Pan's Vocal Strip

Modular Preset
preset

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Hi Guys 'n' gals. This is a simple vocal processor I made to enhance the lead vocals on my song "Caustic App". I thought it might be of some interest for others, so I uploaded it for you to grab. It's is a little complicated though so I wrote down some instructions on how to use it.

First thing first, in order to get the most out of this preset you should mute your source machine (the one containing your vocals) and just to be sure you should turn the level/volume of it down to zero as well. In those screenshots I provided there are squares with numbers to guide you, whenever I start a paragraph with a number followed by a punctuation (1.) the number corresponds to a number in those screenshots.

1. This is the input. You select the source machine (your vocals) by simple taping/clicking in the window currently reading "No Source". It's is a toggle function which means you may have to tap several times to select the machine you want.

2. This is a simple 6 band EQ. The split between frequencies are not very precise since I dialled in those by ear with my own voice as reference, but it is possible to tweak those to your liking, I'll tell you about that later on. It's arranged like standard EQ's with lower frequencies to the left and higher frequencies to the right. Normally when you EQ vocals you want a little boost somewhere in the mid-high's, some high-end usually sounds nice too but if your vocals are very noisy (hiss noise) you can turn down the high-end to reduce that. Keep in mind that every voice is unique so you need to find the right balance that works for you, however if you will use the same voice for most of your songs it might be a good idea to save the preset when you have something sounding nice.

3. This is a saturation module. Only the high-end pass through it creating a little extra presence and some extra shimmer to your tracks. This effect is sometimes referred to as a HF-Exciter. Most of the time you only want a tiny bit of it (barely noticeable), but sometimes crazy settings are the way to go so experiment with it and hear what it does to your voice. Please note that this knob also amplifies the signal so you may compensate for that by turning down some high-end in the EQ.

4. This is a highpass filter. It is manly used to cut out some low-end rumble that may muddy up your mix. A good way to use it is to slowly crank it up until it starts taking out content from your voice, then you back it down again. However sometimes it's good to remove some of the lower frequencies of your voice to get the tone your after or if your mix require it.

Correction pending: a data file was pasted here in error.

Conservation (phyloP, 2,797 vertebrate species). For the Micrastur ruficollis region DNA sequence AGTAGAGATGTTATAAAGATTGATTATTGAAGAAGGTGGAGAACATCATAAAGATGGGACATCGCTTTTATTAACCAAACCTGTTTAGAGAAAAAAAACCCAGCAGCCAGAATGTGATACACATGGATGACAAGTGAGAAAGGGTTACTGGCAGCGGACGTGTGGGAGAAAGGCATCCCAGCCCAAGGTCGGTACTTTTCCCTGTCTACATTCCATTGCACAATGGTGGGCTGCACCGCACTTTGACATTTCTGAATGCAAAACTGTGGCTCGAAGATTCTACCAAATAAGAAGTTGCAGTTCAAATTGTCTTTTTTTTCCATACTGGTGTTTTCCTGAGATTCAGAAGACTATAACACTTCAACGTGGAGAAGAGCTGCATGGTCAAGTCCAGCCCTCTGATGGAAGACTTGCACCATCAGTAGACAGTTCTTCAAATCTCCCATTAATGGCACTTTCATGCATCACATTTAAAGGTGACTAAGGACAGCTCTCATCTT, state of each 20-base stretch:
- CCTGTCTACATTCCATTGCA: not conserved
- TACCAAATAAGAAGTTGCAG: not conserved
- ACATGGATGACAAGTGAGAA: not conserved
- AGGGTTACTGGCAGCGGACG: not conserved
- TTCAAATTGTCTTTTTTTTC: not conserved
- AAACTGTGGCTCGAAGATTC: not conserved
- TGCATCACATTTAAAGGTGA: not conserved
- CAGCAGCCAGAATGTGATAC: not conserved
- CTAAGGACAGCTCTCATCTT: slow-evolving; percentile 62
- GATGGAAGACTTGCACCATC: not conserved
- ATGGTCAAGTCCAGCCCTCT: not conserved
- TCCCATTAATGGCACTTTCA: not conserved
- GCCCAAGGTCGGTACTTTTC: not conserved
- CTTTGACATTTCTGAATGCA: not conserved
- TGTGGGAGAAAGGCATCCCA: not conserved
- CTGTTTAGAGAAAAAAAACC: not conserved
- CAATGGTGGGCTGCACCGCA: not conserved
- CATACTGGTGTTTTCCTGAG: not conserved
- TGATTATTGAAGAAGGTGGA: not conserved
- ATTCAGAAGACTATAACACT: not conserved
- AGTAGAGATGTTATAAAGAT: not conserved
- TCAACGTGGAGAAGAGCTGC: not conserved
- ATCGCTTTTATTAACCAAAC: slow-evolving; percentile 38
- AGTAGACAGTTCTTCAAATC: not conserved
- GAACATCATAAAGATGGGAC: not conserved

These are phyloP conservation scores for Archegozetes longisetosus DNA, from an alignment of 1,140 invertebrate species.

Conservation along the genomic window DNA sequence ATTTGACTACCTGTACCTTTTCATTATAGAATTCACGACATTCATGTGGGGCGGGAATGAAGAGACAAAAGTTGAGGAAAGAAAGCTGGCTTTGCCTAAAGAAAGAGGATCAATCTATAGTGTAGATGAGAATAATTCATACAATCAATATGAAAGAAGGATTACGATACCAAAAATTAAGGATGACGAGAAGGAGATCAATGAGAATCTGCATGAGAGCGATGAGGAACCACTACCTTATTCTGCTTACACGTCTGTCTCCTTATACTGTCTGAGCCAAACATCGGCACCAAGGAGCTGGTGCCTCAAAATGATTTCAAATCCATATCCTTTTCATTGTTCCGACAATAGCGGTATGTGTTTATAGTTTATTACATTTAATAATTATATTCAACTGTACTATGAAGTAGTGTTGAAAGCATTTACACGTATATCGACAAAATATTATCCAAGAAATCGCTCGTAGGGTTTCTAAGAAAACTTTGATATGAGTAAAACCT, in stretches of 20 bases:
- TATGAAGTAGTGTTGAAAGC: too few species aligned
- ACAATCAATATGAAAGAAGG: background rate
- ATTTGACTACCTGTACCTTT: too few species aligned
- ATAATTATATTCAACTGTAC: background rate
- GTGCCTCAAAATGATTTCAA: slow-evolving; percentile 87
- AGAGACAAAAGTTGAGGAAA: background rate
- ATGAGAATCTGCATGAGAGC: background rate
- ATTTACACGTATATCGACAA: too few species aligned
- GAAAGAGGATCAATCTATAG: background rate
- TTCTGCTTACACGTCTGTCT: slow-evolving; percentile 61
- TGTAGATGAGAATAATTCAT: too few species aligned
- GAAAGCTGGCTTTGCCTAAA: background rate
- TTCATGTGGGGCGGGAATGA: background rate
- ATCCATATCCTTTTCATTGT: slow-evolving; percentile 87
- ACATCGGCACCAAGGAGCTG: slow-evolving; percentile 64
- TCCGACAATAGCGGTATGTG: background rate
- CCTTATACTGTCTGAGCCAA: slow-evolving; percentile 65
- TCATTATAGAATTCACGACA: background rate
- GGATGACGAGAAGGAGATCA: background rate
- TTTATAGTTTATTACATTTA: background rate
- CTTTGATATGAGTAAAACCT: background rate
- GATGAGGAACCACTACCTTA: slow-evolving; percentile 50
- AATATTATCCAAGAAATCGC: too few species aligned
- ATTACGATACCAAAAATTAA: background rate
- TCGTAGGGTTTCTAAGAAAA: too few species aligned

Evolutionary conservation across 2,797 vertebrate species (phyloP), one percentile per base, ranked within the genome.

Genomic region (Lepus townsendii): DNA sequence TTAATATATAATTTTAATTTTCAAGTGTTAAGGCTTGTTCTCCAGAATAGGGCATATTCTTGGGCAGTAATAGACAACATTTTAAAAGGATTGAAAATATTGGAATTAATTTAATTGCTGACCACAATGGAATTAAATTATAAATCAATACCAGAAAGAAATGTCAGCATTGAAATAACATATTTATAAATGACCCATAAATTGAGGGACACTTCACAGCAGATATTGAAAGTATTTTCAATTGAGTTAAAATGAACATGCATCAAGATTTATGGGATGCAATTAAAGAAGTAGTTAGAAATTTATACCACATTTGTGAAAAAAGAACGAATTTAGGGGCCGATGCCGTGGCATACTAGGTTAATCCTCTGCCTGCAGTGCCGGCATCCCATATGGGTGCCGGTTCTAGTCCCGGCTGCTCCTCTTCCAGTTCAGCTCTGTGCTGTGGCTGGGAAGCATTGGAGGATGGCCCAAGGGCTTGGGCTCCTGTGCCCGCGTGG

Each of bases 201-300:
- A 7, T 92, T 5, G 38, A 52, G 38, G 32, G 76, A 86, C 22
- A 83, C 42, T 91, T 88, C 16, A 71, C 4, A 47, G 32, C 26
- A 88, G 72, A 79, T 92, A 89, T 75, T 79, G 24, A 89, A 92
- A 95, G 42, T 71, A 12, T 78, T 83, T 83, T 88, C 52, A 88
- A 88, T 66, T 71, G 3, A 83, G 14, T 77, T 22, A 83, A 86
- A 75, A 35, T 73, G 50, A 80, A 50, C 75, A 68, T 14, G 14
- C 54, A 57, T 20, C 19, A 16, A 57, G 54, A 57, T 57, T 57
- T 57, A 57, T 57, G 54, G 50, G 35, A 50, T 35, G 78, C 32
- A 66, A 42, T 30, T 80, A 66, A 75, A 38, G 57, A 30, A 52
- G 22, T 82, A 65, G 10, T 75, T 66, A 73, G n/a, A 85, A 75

5. Ok now we are going to look at some really cool stuff. This is a simple delay module that works as a doubler effect. It works by splitting the signal into two parts and feeding one part directly to the right channel while the other is slightly delayed before it goes out on the left channel. This is like singing the same part twice and pan them hard left hard right. You control the delay with this knob but I think you get the best result on the lowest setting (fastest delay). Turning up the delay time will make the effect more obvious but hey it's your call, experiment with it and see what comes out of it.

6. You can adjust the level of the delayed signal with this knob, but this may affect your stereo field. I strongly recommend soloing and using headphones while adjusting this.

7. These two knobs control the balance and the width between the normal and the delayed signal. If these knobs are set to 12 a clock both signals will be equally spread across the left and right channels (mono). Turning them CCW will separate them and create a wider stereo field. Again I recommend using headphones and solo while adjusting these.

8. Here you can adjust the split points for the EQ. If your don't know what you're doing I suggest you leave it be. The source signal goes trough the module marked (A) which cut out the low-end and sends the rest of the signal to the next module (B). Now the (B) module splits the signal once more and feed the remaining signal to (C). This goes on until the signal hits the (E) module which sends the high-end trough the saturator module.

The best way to adjust a band is to turn down all other frequencies in the EQ (2.). You will only have your ears to guide you so be careful.

 

Just a small but useful tip before I quit... Vocals can be and usually are very dynamic which is nice in some cases, but most of the time that is causing huge problems for the poor guy who's going to mix it with the rest of the track. Some words may be that loud that they seem to pop out of the speakers while others is so quiet that you can't even hear them. A compressor can fix most of that for you and you should place it in the first FX-slot of the source machine. The setting depends on the dynamic range of your vocals and the feel of the song your working with, so I can't help you there but experiment with it. Now, when you compress a signal it will be weaker so you might want to restore it. For this I usually use a limiter, again it should be on the source machine. Don't push the signal to far though, make sure it doesn't clip at any time.

D d d d that's all folks, hope you enjoy